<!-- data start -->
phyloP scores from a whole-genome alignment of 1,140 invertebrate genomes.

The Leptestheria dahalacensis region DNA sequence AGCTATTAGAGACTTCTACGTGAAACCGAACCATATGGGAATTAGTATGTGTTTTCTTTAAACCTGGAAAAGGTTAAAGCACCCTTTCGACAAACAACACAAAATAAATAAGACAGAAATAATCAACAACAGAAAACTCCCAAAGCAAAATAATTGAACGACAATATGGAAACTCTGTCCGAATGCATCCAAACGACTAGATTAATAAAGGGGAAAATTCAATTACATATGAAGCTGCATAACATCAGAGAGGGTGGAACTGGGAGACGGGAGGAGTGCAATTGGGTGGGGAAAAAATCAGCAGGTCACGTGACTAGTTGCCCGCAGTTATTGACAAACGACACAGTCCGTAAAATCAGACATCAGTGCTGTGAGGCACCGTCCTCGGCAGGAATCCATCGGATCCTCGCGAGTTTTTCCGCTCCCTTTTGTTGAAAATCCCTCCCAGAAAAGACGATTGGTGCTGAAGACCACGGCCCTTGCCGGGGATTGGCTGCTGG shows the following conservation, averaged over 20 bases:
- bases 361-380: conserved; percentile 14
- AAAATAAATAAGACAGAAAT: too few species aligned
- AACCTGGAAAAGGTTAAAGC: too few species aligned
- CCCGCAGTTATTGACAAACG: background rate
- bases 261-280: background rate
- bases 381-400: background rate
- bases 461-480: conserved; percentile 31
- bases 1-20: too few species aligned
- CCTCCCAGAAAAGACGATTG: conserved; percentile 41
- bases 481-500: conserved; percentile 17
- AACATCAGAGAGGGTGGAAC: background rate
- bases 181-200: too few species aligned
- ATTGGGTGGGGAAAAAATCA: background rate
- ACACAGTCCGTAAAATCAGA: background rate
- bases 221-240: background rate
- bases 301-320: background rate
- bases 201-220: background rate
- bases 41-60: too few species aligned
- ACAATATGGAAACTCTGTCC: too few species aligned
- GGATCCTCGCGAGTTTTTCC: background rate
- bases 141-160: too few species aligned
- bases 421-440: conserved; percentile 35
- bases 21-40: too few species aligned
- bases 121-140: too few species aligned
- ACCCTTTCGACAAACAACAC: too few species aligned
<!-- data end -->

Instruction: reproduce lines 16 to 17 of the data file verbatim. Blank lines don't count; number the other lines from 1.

- ACACAGTCCGTAAAATCAGA: background rate
- bases 221-240: background rate